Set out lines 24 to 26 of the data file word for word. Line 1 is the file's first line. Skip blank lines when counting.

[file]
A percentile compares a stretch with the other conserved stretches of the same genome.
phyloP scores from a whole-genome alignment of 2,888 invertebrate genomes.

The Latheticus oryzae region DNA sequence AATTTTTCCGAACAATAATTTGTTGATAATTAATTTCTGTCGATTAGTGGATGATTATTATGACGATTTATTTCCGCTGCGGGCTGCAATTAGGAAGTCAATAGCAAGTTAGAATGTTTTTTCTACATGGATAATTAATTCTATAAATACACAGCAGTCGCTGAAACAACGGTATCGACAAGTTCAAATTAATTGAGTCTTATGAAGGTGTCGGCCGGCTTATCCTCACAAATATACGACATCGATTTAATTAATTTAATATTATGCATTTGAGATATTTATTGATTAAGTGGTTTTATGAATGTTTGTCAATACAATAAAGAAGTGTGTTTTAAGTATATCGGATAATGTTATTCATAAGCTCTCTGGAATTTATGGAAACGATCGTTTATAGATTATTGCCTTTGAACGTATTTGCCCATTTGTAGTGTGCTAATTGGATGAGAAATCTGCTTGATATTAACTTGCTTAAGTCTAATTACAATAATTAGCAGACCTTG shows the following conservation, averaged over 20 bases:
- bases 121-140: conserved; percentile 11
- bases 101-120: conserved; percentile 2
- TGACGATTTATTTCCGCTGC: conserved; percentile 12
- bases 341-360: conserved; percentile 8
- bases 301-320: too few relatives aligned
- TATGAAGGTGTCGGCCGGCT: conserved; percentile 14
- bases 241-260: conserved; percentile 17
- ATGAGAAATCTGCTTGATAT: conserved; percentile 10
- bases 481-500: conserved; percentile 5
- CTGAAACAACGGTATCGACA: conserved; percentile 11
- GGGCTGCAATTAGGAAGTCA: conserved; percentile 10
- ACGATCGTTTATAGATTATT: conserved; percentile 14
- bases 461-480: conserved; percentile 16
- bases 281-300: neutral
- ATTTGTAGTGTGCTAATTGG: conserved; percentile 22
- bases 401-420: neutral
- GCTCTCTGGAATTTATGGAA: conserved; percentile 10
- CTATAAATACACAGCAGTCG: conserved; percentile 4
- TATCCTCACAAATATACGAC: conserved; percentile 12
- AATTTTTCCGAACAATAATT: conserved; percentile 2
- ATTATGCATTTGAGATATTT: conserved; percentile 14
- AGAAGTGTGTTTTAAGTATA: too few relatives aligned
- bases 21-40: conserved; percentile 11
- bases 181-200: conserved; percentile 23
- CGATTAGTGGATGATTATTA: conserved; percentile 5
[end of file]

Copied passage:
- ATTATGCATTTGAGATATTT: conserved; percentile 14
- AGAAGTGTGTTTTAAGTATA: too few relatives aligned
- bases 21-40: conserved; percentile 11